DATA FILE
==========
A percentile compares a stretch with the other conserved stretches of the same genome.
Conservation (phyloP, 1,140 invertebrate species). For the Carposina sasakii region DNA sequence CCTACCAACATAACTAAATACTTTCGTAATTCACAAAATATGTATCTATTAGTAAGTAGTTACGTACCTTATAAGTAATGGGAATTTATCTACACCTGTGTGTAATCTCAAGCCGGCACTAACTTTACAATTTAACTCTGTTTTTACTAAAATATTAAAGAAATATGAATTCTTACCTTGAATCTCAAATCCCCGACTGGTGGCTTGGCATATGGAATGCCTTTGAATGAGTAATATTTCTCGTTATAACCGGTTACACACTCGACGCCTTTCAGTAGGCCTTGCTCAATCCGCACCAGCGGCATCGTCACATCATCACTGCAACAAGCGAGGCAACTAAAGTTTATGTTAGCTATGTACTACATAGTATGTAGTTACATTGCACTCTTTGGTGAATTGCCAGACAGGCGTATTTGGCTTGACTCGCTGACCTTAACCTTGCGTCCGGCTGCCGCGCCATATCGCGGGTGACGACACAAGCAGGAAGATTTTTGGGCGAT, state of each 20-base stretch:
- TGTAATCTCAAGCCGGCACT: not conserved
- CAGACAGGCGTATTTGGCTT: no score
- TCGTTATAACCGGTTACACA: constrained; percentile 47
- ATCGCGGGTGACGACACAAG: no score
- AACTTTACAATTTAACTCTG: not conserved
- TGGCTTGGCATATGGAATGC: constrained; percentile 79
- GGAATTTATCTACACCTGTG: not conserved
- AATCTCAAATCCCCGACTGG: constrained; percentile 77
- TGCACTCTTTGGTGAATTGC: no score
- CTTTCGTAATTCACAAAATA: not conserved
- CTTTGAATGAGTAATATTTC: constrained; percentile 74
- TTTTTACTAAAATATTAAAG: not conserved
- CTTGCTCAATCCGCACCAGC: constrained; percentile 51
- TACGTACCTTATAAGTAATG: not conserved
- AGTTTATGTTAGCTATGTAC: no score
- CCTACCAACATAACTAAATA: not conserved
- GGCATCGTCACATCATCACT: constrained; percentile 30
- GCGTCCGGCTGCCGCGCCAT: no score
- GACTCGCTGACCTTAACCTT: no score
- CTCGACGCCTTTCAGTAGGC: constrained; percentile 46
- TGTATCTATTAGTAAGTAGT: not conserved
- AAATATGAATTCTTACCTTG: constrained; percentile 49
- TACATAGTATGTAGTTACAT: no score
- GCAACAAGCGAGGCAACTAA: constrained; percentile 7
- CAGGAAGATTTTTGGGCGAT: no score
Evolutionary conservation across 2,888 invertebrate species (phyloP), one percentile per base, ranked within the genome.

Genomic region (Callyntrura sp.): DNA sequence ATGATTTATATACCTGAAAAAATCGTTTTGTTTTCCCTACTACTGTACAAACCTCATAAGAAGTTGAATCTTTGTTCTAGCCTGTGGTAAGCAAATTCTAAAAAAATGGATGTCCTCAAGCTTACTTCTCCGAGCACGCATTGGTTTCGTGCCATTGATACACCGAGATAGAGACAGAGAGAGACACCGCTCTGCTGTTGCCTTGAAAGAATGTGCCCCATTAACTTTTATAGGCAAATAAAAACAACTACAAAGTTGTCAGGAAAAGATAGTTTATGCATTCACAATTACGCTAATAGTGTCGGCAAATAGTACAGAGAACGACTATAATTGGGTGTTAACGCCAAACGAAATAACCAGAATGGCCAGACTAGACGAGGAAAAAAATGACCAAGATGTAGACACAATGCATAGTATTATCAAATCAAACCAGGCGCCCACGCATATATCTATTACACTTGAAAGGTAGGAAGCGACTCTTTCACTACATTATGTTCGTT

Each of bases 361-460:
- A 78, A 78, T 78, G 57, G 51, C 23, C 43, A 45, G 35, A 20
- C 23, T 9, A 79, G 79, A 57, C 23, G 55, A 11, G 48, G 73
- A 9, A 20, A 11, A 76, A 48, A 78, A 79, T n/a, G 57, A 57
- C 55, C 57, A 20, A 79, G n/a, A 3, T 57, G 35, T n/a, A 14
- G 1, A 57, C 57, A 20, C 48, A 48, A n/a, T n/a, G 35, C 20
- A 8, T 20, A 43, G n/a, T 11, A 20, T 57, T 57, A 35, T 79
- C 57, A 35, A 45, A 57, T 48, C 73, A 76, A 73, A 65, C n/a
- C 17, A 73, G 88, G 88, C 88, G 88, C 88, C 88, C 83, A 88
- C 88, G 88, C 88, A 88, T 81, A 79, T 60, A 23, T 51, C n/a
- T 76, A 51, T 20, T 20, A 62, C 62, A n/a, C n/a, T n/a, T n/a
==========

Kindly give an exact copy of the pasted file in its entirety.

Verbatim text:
A percentile compares a stretch with the other conserved stretches of the same genome.
Conservation (phyloP, 1,140 invertebrate species). For the Carposina sasakii region DNA sequence CCTACCAACATAACTAAATACTTTCGTAATTCACAAAATATGTATCTATTAGTAAGTAGTTACGTACCTTATAAGTAATGGGAATTTATCTACACCTGTGTGTAATCTCAAGCCGGCACTAACTTTACAATTTAACTCTGTTTTTACTAAAATATTAAAGAAATATGAATTCTTACCTTGAATCTCAAATCCCCGACTGGTGGCTTGGCATATGGAATGCCTTTGAATGAGTAATATTTCTCGTTATAACCGGTTACACACTCGACGCCTTTCAGTAGGCCTTGCTCAATCCGCACCAGCGGCATCGTCACATCATCACTGCAACAAGCGAGGCAACTAAAGTTTATGTTAGCTATGTACTACATAGTATGTAGTTACATTGCACTCTTTGGTGAATTGCCAGACAGGCGTATTTGGCTTGACTCGCTGACCTTAACCTTGCGTCCGGCTGCCGCGCCATATCGCGGGTGACGACACAAGCAGGAAGATTTTTGGGCGAT, state of each 20-base stretch:
- TGTAATCTCAAGCCGGCACT: not conserved
- CAGACAGGCGTATTTGGCTT: no score
- TCGTTATAACCGGTTACACA: constrained; percentile 47
- ATCGCGGGTGACGACACAAG: no score
- AACTTTACAATTTAACTCTG: not conserved
- TGGCTTGGCATATGGAATGC: constrained; percentile 79
- GGAATTTATCTACACCTGTG: not conserved
- AATCTCAAATCCCCGACTGG: constrained; percentile 77
- TGCACTCTTTGGTGAATTGC: no score
- CTTTCGTAATTCACAAAATA: not conserved
- CTTTGAATGAGTAATATTTC: constrained; percentile 74
- TTTTTACTAAAATATTAAAG: not conserved
- CTTGCTCAATCCGCACCAGC: constrained; percentile 51
- TACGTACCTTATAAGTAATG: not conserved
- AGTTTATGTTAGCTATGTAC: no score
- CCTACCAACATAACTAAATA: not conserved
- GGCATCGTCACATCATCACT: constrained; percentile 30
- GCGTCCGGCTGCCGCGCCAT: no score
- GACTCGCTGACCTTAACCTT: no score
- CTCGACGCCTTTCAGTAGGC: constrained; percentile 46
- TGTATCTATTAGTAAGTAGT: not conserved
- AAATATGAATTCTTACCTTG: constrained; percentile 49
- TACATAGTATGTAGTTACAT: no score
- GCAACAAGCGAGGCAACTAA: constrained; percentile 7
- CAGGAAGATTTTTGGGCGAT: no score
Evolutionary conservation across 2,888 invertebrate species (phyloP), one percentile per base, ranked within the genome.

Genomic region (Callyntrura sp.): DNA sequence ATGATTTATATACCTGAAAAAATCGTTTTGTTTTCCCTACTACTGTACAAACCTCATAAGAAGTTGAATCTTTGTTCTAGCCTGTGGTAAGCAAATTCTAAAAAAATGGATGTCCTCAAGCTTACTTCTCCGAGCACGCATTGGTTTCGTGCCATTGATACACCGAGATAGAGACAGAGAGAGACACCGCTCTGCTGTTGCCTTGAAAGAATGTGCCCCATTAACTTTTATAGGCAAATAAAAACAACTACAAAGTTGTCAGGAAAAGATAGTTTATGCATTCACAATTACGCTAATAGTGTCGGCAAATAGTACAGAGAACGACTATAATTGGGTGTTAACGCCAAACGAAATAACCAGAATGGCCAGACTAGACGAGGAAAAAAATGACCAAGATGTAGACACAATGCATAGTATTATCAAATCAAACCAGGCGCCCACGCATATATCTATTACACTTGAAAGGTAGGAAGCGACTCTTTCACTACATTATGTTCGTT

Each of bases 361-460:
- A 78, A 78, T 78, G 57, G 51, C 23, C 43, A 45, G 35, A 20
- C 23, T 9, A 79, G 79, A 57, C 23, G 55, A 11, G 48, G 73
- A 9, A 20, A 11, A 76, A 48, A 78, A 79, T n/a, G 57, A 57
- C 55, C 57, A 20, A 79, G n/a, A 3, T 57, G 35, T n/a, A 14
- G 1, A 57, C 57, A 20, C 48, A 48, A n/a, T n/a, G 35, C 20
- A 8, T 20, A 43, G n/a, T 11, A 20, T 57, T 57, A 35, T 79
- C 57, A 35, A 45, A 57, T 48, C 73, A 76, A 73, A 65, C n/a
- C 17, A 73, G 88, G 88, C 88, G 88, C 88, C 88, C 83, A 88
- C 88, G 88, C 88, A 88, T 81, A 79, T 60, A 23, T 51, C n/a
- T 76, A 51, T 20, T 20, A 62, C 62, A n/a, C n/a, T n/a, T n/a